As we journey through these weeks of Easter it is a good time to celebrate the miracles that are present in all our lives. We can also make a little miracle happen for someone else. To us it might be almost insignificant but for another person it could mean the world.


Thought For The Week is updated each Monday
 
 
 
  Friday
May-10
Thought For Week

'People who pray for miracles usually don't get miracles. But people who pray for courage and strength to bear the unbearable, for the grace to remember what they have left instead of what they have lost, very often find their prayers answered. Their prayers helped them to tap hidden reserves of faith and courage which were not available to them before.' ~Harold S.Kushner

It has been said that miracles do happen but miracles are also rare and infrequent. We hear sometimes of miracles in places of pilgrimage like Lourdes. The word miracle is often outside what we experience each day. So what do we mean by a miracle? In our dictionary it is defined as an extraordinary and welcome event that is not explained by natural or scientific laws and is therefore attributed to something divine. But even this explanation means that miracles still feel outside of what we experience each day.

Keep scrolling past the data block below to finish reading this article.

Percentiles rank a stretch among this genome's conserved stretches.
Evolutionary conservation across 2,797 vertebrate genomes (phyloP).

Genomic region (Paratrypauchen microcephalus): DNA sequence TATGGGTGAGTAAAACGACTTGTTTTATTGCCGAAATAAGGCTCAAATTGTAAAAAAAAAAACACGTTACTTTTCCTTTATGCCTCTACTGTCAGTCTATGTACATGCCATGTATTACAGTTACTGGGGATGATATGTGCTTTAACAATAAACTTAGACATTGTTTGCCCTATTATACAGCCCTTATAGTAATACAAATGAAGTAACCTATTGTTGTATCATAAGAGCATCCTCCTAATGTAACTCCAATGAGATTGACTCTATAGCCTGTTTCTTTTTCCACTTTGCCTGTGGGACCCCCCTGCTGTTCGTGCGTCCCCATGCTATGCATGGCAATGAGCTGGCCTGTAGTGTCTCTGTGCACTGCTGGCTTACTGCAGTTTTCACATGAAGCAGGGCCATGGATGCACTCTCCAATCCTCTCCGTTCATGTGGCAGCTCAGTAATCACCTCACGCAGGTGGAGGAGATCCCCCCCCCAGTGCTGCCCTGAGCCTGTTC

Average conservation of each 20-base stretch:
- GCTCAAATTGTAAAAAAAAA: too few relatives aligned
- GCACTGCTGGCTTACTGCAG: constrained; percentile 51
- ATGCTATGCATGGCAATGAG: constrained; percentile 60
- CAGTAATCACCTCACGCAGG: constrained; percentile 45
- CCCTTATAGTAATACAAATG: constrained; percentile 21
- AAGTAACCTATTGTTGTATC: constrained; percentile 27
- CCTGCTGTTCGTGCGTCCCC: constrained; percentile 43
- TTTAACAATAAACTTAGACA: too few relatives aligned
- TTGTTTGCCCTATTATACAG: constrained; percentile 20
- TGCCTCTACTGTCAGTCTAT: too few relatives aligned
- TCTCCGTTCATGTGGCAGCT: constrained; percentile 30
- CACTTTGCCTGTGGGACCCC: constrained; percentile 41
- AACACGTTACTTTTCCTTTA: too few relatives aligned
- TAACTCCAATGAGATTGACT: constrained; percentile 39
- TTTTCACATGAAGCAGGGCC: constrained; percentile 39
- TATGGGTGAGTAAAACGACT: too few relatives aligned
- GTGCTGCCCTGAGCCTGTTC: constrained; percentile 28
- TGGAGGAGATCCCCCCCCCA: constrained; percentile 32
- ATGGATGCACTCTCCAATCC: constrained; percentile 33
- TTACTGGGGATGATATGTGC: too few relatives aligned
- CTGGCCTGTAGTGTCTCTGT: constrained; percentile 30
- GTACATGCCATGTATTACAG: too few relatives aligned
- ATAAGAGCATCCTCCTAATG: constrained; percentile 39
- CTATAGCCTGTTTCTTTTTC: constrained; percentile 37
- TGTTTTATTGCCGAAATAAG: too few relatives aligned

Maybe a better explanation is to move away from some big or spectacular event to something much simpler. If we hope to win the Lotto or are waiting for some life changing event to happen, then we have misunderstood the word miracle. Yes miracles do happen but they are much more quiet and subtle.

Little miracles happen quietly around us each day, like the miracle of a smile, a word of thanks, an encouraging word, a friendly gesture, a helping hand and so much more. Many miracles also happen through prayer particularly those prayers that are open, honest and heartfelt.

Our journey through Easter is currently coinciding with nature's great explosion of colour, growth and energy as we head towards summer. The miracles of nature are impressive but we can often be so busy that we miss them. The same can happen with the little miracles that flourish each day in our own lives. We can often miss them, not appreciate them but they are there.

As we journey through these weeks of Easter it is a good time to celebrate the miracles that are present in all our lives. We can also make a little miracle happen for someone else. To us it might be almost insignificant but for another person it could mean the world.


Thought For The Week is updated each Monday
 
 
 
  Thursday
May-09
Thought For Week

'People who pray for miracles usually don't get miracles. But people who pray for courage and strength to bear the unbearable, for the grace to remember what they have left instead of what they have lost, very often find their prayers answered. Their prayers helped them to tap hidden reserves of faith and courage which were not available to them before.' ~Harold S.Kushner